Lockdown lifted at MacDill AFB after report of armed suspect near base gate

Joseph Ruberto

The man who wreaked havoc across multiple counties Friday has been apprehended, according to online jail records in Hernando County.

It started as a domestic dispute in St. Petersburg and lead to a report of an "armed and dangerous" person near MacDill Air Force Base, putting the South Tampa facility on lockdown for nearly an hour.

Around 7 a.m., MacDill officials say, local law enforcement notified the base about an armed and dangerous suspect near the Tanker Way gate area, prompting a base-wide lockdown amid fears of an active shooter. The FBI, ATF, and Department of Homeland Security all arrived on the scene, according to the ATF.

By 8 a.m., base officials said the "situation" had been isolated to the Tanker Way gate area. The lockdown was lifted and traffic was beginning to flow back onto the base. A lockdown at Tinker Elementary, the on-base school, was similarly lifted.

"There were no shots fired on MacDill, and no injuries to MacDill employees," a base public affairs statement noted.

Law enforcement searches the area outside of the Tanker Way gate, seen from SkyFOX.

All base gates reopened except for the Tanker Way gate, which is the entrance generally used by trucks and commercial vehicles.

A St. Petersburg police spokesperson later said the suspect, identified as Joseph Ruberto, was initially involved in a domestic dispute at the apartment where his ex-girlfriend and her new boyfriend live. Ruberto was armed when he showed up at the apartment complex, vandalized a car belonging to the woman's boyfriend, damaged the door to their apartment, and then fled, according to police.

Police say they knew Ruberto was on or near MacDill and was armed, so they alerted the base. 

Around 9 a.m., police said the 54-year-old was taken into custody by Hernando County Sheriff's Office, north of Tampa. Unspecified charges were pending.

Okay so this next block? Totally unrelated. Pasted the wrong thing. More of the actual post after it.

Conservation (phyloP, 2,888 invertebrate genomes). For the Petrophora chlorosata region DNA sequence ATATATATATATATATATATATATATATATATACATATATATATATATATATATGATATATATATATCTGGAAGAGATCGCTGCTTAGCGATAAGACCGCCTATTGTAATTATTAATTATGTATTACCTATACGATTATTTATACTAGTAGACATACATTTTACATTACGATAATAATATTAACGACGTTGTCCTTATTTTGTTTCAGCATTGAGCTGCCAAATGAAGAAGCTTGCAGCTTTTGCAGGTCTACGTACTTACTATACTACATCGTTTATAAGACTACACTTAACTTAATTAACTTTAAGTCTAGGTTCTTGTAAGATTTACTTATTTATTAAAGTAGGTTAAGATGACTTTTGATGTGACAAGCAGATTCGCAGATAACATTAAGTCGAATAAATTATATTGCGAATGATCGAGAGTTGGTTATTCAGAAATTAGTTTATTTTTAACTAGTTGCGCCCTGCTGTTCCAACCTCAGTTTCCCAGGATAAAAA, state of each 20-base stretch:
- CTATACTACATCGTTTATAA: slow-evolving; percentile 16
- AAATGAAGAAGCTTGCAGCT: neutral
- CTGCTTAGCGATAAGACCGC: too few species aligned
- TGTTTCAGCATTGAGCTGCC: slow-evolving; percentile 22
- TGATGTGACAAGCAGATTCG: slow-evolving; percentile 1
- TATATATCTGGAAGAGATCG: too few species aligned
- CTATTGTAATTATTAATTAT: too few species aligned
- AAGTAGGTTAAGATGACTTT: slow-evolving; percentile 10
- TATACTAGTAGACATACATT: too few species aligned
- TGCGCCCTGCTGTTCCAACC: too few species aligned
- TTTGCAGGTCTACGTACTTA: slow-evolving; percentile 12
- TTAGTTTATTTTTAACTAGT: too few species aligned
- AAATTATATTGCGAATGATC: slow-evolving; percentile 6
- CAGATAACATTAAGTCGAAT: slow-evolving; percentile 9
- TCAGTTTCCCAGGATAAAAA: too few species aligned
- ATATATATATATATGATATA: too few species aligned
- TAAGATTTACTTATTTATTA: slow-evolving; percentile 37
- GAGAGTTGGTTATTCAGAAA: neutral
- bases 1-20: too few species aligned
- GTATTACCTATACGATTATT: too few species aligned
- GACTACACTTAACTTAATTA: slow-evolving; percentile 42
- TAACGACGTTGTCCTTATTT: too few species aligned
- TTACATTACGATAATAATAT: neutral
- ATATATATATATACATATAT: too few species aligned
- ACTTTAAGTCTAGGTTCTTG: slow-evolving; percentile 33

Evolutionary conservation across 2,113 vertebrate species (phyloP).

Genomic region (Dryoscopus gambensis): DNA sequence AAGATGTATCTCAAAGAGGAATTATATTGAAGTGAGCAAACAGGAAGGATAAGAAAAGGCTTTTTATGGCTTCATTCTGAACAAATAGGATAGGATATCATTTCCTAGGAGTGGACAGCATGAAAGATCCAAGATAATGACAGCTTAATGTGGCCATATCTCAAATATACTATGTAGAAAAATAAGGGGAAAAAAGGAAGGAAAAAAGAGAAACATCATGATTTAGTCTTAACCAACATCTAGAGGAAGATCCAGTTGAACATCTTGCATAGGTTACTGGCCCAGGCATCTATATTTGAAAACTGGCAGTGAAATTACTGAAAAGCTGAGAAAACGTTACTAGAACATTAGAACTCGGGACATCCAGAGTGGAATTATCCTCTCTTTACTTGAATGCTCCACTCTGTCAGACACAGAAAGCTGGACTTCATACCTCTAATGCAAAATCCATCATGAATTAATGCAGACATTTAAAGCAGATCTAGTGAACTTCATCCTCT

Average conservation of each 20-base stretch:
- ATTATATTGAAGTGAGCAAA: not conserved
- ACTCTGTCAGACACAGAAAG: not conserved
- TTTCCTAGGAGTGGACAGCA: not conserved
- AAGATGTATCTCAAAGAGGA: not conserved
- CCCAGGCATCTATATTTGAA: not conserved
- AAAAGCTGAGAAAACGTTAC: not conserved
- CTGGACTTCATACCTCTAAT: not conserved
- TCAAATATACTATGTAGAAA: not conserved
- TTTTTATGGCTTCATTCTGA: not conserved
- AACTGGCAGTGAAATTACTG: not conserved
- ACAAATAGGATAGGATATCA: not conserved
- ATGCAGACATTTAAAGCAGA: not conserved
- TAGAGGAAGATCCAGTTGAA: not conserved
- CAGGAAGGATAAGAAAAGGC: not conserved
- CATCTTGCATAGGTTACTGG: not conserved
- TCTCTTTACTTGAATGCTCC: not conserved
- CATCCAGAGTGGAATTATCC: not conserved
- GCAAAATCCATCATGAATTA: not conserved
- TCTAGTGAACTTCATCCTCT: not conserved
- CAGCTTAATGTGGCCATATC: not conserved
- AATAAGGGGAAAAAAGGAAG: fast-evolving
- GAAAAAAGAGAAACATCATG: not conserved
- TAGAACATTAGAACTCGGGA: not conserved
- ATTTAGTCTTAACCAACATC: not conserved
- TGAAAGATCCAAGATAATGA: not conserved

MacDill Air Force Base plays a key role in some of the world's busiest military hot spots. The base is home to the 6th Air Mobility Wing, which operates large KC-135 refueling tankers. It also houses U.S. Central Command, which oversees American and allied operations in the Middle East, and U.S. Special Operations Command.

The scare came a month after 2nd Lt. Mohammed Alshamrani, a 21-year-old Saudi Air Force officer, killed three U.S. sailors and injured eight other people Dec. 6 at Naval Air Station Pensacola.

Traffic backed up at the base's Dale Mabry gate, even after the lockdown was lifted.

MacDill leadership took the opportunity to remind the base community to have a plan in place in case of a real emergency someday.

"We all took this very seriously and I know it may have been inconvenient for a lot of folks during the morning commute, but when it comes to the safety of our service members, as well as our families, we're going to always go with the better approach and be conservative," 6th Air Mobility Wing commander Col. Stephen Snelson said in a Facebook message.